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One signal about the future of late-night talk shows can be found in speculation about what happens to The Late Late Show on CBS when James Corden departs next year.Terence Patrick/CBS

Late-night TV as we know it is being dismantled before our eyes and, while it might seem like we’ve been here before, this is different. The first thing to note is the biggest challenge to the Jimmy Fallon/Jimmy Kimmel/Stephen Colbert prototype isn’t coming from streaming services or an online innovation. It’s coming from Fox News, where the chat show Gutfeld! is doing astonishingly well in the ratings.

There’s so much going on, it’s hard to find a pattern. The cancellation of Full Frontal with Samantha Bee has been the attention-grabbing manoeuvre and yet it’s unclear what it means. While cable channel TBS says it is simply changing its programming strategy, almost all coverage noted that Bee was one of the very few women to have a voice in the late-night arena. Bee herself has said nothing, which is unusual.

One thing is reasonably clear: the template of white male host, monologue, studio audience, house band and guests from showbiz is now antique. That’s good, and overdue. One signal about the future can be found in speculation about what happens to The Late Late Show on CBS when James Corden departs next year. According to trade magazine Variety, CBS is considering ditching the traditional format and replacing it with a panel show with revolving hosts.

The history of Late Late is a sobering reminder of how limited that format was. Since its inception in 1995, it’s been hosted by Tom Snyder, Craig Kilborn, Craig Ferguson and Corden. All male and white. Corden probably had the biggest impact on the slot by making it pure entertainment, as the Carpool Karaoke segments became its defining feature.

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Attempts to make the late-night space more diverse and inclusive have certainly happened, but nothing has truly succeeded. Among the recent shifts in the space was the announcement that Desus & Mero, a weekly show, would not be returning to Showtime. (It streamed on Crave in Canada.) The cult hit never had much impact here, being a distinctly urban-American take on late-night comedy, Black and Latin humour and popular culture. It wasn’t cancelled because it didn’t have viewers or status. The two hosts, Daniel “Desus Nice” Baker and Joel “The Kid Mero” Martinez, are going their separate ways.

NBC gave Canadian Lilly Singh a very late slot with A Little Late with Lilly Singh, which aired at 1:30 a.m. It was an enormously significant move, having a South Asian woman host her own show. Then it was cancelled after two seasons. Singh has blamed the cancellation on the timeslot, the budget and lack of resources given to the show. NBC would likely reply that it gave the show two seasons and tried numerous formats, but it never clicked and Singh simply couldn’t transfer her online popularity to nightly TV. And NBC would be correct.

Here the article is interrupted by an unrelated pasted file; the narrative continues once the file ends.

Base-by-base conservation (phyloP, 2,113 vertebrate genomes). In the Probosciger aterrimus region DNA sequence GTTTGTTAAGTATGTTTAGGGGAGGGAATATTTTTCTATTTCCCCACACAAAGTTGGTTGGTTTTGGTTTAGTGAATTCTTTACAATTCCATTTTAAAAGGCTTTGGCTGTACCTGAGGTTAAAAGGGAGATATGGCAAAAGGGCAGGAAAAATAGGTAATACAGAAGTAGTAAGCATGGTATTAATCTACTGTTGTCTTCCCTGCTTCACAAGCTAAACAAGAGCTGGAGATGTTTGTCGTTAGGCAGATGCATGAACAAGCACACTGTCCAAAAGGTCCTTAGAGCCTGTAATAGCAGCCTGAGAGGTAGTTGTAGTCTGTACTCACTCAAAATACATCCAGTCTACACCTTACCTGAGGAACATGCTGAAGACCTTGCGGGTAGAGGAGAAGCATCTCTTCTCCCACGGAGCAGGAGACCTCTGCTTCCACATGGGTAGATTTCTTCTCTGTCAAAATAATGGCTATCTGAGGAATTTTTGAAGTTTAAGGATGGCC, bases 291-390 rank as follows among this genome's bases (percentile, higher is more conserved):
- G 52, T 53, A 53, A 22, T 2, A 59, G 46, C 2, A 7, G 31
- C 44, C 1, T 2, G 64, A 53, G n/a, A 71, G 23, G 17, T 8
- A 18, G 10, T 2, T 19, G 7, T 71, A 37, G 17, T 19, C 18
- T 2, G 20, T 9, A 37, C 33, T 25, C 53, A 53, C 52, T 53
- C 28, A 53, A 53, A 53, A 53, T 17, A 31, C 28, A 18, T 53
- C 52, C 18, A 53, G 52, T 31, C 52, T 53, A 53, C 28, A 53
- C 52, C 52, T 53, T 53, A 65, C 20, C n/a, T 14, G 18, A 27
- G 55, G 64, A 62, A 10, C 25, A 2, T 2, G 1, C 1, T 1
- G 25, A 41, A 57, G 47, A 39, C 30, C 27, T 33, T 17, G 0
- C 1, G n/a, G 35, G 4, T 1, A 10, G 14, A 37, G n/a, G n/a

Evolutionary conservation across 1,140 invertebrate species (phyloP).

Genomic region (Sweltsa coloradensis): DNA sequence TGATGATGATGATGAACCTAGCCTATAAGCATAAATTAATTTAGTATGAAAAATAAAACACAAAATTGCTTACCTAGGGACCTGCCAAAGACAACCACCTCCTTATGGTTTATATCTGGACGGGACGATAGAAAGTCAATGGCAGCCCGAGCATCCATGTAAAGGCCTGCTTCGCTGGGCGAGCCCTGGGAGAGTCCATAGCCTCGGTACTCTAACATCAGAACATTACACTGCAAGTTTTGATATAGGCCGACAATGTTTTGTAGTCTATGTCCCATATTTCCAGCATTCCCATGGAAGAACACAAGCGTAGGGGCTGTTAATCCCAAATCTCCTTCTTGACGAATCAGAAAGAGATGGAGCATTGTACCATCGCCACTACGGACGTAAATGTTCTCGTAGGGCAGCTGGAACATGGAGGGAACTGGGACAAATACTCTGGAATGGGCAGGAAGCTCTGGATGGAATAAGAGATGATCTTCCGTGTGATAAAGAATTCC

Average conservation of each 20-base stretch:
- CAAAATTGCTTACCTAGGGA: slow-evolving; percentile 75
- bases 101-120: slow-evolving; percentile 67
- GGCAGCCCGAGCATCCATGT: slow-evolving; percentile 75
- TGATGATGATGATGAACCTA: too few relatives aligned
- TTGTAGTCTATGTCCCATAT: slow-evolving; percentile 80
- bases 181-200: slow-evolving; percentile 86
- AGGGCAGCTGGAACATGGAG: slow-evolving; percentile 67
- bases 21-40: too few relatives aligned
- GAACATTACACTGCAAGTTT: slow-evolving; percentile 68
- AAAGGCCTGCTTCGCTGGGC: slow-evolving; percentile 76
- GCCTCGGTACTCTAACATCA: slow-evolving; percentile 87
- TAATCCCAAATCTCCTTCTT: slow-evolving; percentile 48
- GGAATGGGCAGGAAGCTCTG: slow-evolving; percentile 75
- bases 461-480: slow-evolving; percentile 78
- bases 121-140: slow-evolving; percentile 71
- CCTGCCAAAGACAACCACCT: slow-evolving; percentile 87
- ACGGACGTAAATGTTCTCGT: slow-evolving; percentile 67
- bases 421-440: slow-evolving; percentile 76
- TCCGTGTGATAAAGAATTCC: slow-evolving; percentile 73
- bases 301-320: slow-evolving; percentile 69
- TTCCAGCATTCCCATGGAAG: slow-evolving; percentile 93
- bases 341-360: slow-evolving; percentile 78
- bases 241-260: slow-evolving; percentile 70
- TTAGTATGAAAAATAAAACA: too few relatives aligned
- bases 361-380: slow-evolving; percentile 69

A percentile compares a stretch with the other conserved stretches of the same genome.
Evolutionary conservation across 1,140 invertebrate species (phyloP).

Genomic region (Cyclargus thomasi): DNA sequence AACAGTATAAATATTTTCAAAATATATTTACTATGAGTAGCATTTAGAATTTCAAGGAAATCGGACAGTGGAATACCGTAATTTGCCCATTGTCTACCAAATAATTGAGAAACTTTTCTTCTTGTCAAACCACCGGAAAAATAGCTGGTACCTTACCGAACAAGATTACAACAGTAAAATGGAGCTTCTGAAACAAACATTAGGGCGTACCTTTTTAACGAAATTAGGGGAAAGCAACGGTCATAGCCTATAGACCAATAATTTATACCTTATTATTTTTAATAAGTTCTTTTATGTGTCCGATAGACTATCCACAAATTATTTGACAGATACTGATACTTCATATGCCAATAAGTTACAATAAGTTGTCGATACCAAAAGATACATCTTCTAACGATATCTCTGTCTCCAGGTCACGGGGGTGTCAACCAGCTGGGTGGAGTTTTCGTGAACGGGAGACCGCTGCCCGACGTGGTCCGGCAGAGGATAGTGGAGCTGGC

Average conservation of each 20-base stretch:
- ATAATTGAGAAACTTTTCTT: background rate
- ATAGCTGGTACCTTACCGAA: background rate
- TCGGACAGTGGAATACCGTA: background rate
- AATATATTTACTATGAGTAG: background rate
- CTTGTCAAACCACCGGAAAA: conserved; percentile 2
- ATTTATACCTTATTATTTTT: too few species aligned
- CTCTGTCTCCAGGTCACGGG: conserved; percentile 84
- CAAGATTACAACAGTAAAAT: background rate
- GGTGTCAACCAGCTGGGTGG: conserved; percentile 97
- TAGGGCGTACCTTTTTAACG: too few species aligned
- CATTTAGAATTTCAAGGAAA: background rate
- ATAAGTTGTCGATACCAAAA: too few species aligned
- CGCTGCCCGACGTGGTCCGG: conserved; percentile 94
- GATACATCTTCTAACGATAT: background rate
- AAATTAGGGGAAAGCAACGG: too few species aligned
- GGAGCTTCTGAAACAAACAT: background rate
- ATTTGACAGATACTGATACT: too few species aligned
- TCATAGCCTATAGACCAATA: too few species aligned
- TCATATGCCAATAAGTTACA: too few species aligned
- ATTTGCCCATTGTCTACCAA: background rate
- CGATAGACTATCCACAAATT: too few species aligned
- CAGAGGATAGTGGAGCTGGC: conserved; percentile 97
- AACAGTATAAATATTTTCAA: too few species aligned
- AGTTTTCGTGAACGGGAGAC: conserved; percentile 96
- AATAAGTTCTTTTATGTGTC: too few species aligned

The cancellation of Full Frontal with Samantha Bee has been an attention-grabbing manoeuvre, with cable channel TBS stating it is simply changing its programming strategy, despite Bee being one of the very few women to have a voice in the late-night arena.Cindy Ord/Getty Images for Warner Bros. Discovery

Meanwhile NBC gave Amber Ruffin, a Black writer and performer on Late Night with Seth Meyers, her own show. In Canada you can only see online clips from Ruffin’s show, as it streams on Peacock. While it’s clear Ruffin is a formidable figure and very, very funny, having a weekly show on a streaming service is not exactly mainstream success. While we’re at it, it’s worth noting that Netflix’s attempts at talk shows have failed, no matter the talent involved. Talk shows hosted by Chelsea Handler, Michelle Wolf and Hasan Minhaj have won praise but not much more. All were cancelled.

The current state of flux is happening in part because two trends are dovetailing. First, the appetite for satiric comedy that was piquant at the start of the Trump era is now waning. When comedy is beggared by real events, bewilderment becomes fatigue. Second, the audience that savoured such figures as David Letterman or Jon Stewart on The Daily Show, has developed its own form of fatigue – it won’t tolerate the TV commercials that interrupt late-night shows, because it is now accustomed to ad-free streaming services.

Trevor Noah has been steady on The Daily Show, but the show has nothing like the impact it once had. Neither does Jon Stewart, his show on AppleTV+ being less than significant. Stephen Colbert’s CBS show is the ratings champ, but what can’t be ignored is what Greg Gutfeld is doing at 11 p.m. most weeknights on Fox News. Armed with vicious right-wing snark, Gutfeld and his panel are winning. The show often has more viewers than Jimmy Kimmel’s show and sometimes beats Colbert in the ratings. You can bet that everybody else is paying attention to that pattern.

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